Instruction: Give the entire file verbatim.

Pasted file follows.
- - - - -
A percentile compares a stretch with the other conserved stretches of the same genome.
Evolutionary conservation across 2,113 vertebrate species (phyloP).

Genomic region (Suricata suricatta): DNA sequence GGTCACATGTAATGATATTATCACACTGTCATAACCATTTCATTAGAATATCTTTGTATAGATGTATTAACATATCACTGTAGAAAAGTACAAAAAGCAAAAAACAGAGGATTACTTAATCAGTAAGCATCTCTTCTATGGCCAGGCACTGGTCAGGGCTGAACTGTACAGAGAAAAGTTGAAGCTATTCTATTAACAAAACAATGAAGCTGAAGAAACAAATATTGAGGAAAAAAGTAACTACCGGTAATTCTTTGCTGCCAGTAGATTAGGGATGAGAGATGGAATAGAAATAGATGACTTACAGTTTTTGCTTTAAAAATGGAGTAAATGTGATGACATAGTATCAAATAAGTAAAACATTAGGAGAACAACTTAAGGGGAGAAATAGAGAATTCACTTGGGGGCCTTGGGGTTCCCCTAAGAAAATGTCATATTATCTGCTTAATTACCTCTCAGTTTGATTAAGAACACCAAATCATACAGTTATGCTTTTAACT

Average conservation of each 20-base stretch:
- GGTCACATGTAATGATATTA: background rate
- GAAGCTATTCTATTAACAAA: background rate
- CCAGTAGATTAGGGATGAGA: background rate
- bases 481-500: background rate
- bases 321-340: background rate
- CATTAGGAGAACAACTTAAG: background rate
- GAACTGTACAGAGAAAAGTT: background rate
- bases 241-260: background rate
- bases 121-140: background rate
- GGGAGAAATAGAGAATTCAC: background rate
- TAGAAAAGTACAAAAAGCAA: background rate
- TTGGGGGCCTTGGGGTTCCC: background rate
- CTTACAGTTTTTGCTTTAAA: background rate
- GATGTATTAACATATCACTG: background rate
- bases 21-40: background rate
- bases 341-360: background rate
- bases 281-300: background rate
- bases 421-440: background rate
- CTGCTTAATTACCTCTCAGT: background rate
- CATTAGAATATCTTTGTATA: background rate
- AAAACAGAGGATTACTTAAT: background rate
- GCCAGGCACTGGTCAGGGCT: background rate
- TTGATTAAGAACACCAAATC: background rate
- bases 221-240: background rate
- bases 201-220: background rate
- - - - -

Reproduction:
A percentile compares a stretch with the other conserved stretches of the same genome.
Evolutionary conservation across 2,113 vertebrate species (phyloP).

Genomic region (Suricata suricatta): DNA sequence GGTCACATGTAATGATATTATCACACTGTCATAACCATTTCATTAGAATATCTTTGTATAGATGTATTAACATATCACTGTAGAAAAGTACAAAAAGCAAAAAACAGAGGATTACTTAATCAGTAAGCATCTCTTCTATGGCCAGGCACTGGTCAGGGCTGAACTGTACAGAGAAAAGTTGAAGCTATTCTATTAACAAAACAATGAAGCTGAAGAAACAAATATTGAGGAAAAAAGTAACTACCGGTAATTCTTTGCTGCCAGTAGATTAGGGATGAGAGATGGAATAGAAATAGATGACTTACAGTTTTTGCTTTAAAAATGGAGTAAATGTGATGACATAGTATCAAATAAGTAAAACATTAGGAGAACAACTTAAGGGGAGAAATAGAGAATTCACTTGGGGGCCTTGGGGTTCCCCTAAGAAAATGTCATATTATCTGCTTAATTACCTCTCAGTTTGATTAAGAACACCAAATCATACAGTTATGCTTTTAACT

Average conservation of each 20-base stretch:
- GGTCACATGTAATGATATTA: background rate
- GAAGCTATTCTATTAACAAA: background rate
- CCAGTAGATTAGGGATGAGA: background rate
- bases 481-500: background rate
- bases 321-340: background rate
- CATTAGGAGAACAACTTAAG: background rate
- GAACTGTACAGAGAAAAGTT: background rate
- bases 241-260: background rate
- bases 121-140: background rate
- GGGAGAAATAGAGAATTCAC: background rate
- TAGAAAAGTACAAAAAGCAA: background rate
- TTGGGGGCCTTGGGGTTCCC: background rate
- CTTACAGTTTTTGCTTTAAA: background rate
- GATGTATTAACATATCACTG: background rate
- bases 21-40: background rate
- bases 341-360: background rate
- bases 281-300: background rate
- bases 421-440: background rate
- CTGCTTAATTACCTCTCAGT: background rate
- CATTAGAATATCTTTGTATA: background rate
- AAAACAGAGGATTACTTAAT: background rate
- GCCAGGCACTGGTCAGGGCT: background rate
- TTGATTAAGAACACCAAATC: background rate
- bases 221-240: background rate
- bases 201-220: background rate